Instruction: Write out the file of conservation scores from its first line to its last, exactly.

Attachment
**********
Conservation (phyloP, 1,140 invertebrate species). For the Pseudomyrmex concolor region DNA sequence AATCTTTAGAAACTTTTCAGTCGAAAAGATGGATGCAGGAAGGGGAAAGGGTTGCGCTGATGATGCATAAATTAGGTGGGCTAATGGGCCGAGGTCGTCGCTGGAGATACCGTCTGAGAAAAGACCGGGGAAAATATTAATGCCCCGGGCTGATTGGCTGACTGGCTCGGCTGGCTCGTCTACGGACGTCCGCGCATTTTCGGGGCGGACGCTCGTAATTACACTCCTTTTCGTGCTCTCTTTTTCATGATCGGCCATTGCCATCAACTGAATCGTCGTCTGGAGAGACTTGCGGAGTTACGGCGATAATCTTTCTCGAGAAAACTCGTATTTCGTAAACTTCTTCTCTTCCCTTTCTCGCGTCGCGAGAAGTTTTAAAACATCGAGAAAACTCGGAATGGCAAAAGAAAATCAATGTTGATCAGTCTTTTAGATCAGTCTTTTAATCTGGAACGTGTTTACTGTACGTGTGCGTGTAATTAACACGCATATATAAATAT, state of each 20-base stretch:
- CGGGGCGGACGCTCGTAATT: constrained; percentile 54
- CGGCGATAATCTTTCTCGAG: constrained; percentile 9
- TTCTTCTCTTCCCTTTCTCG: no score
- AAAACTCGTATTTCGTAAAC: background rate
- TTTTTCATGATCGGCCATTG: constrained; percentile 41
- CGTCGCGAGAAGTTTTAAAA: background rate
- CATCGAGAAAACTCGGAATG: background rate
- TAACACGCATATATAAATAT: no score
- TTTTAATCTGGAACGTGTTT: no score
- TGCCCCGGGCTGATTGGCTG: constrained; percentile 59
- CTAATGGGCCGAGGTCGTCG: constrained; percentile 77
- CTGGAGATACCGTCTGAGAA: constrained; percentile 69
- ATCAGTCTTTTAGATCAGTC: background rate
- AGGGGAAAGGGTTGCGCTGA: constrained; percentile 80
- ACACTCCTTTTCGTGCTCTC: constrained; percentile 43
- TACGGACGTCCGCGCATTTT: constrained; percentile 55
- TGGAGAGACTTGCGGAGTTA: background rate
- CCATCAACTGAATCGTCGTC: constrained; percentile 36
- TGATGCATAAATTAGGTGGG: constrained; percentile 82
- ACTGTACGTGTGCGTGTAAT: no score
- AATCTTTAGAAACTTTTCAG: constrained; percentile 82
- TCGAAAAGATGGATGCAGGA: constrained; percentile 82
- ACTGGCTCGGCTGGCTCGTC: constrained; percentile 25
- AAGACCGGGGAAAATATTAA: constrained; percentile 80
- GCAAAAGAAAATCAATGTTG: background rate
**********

Conservation (phyloP, 1,140 invertebrate species). For the Pseudomyrmex concolor region DNA sequence AATCTTTAGAAACTTTTCAGTCGAAAAGATGGATGCAGGAAGGGGAAAGGGTTGCGCTGATGATGCATAAATTAGGTGGGCTAATGGGCCGAGGTCGTCGCTGGAGATACCGTCTGAGAAAAGACCGGGGAAAATATTAATGCCCCGGGCTGATTGGCTGACTGGCTCGGCTGGCTCGTCTACGGACGTCCGCGCATTTTCGGGGCGGACGCTCGTAATTACACTCCTTTTCGTGCTCTCTTTTTCATGATCGGCCATTGCCATCAACTGAATCGTCGTCTGGAGAGACTTGCGGAGTTACGGCGATAATCTTTCTCGAGAAAACTCGTATTTCGTAAACTTCTTCTCTTCCCTTTCTCGCGTCGCGAGAAGTTTTAAAACATCGAGAAAACTCGGAATGGCAAAAGAAAATCAATGTTGATCAGTCTTTTAGATCAGTCTTTTAATCTGGAACGTGTTTACTGTACGTGTGCGTGTAATTAACACGCATATATAAATAT, state of each 20-base stretch:
- CGGGGCGGACGCTCGTAATT: constrained; percentile 54
- CGGCGATAATCTTTCTCGAG: constrained; percentile 9
- TTCTTCTCTTCCCTTTCTCG: no score
- AAAACTCGTATTTCGTAAAC: background rate
- TTTTTCATGATCGGCCATTG: constrained; percentile 41
- CGTCGCGAGAAGTTTTAAAA: background rate
- CATCGAGAAAACTCGGAATG: background rate
- TAACACGCATATATAAATAT: no score
- TTTTAATCTGGAACGTGTTT: no score
- TGCCCCGGGCTGATTGGCTG: constrained; percentile 59
- CTAATGGGCCGAGGTCGTCG: constrained; percentile 77
- CTGGAGATACCGTCTGAGAA: constrained; percentile 69
- ATCAGTCTTTTAGATCAGTC: background rate
- AGGGGAAAGGGTTGCGCTGA: constrained; percentile 80
- ACACTCCTTTTCGTGCTCTC: constrained; percentile 43
- TACGGACGTCCGCGCATTTT: constrained; percentile 55
- TGGAGAGACTTGCGGAGTTA: background rate
- CCATCAACTGAATCGTCGTC: constrained; percentile 36
- TGATGCATAAATTAGGTGGG: constrained; percentile 82
- ACTGTACGTGTGCGTGTAAT: no score
- AATCTTTAGAAACTTTTCAG: constrained; percentile 82
- TCGAAAAGATGGATGCAGGA: constrained; percentile 82
- ACTGGCTCGGCTGGCTCGTC: constrained; percentile 25
- AAGACCGGGGAAAATATTAA: constrained; percentile 80
- GCAAAAGAAAATCAATGTTG: background rate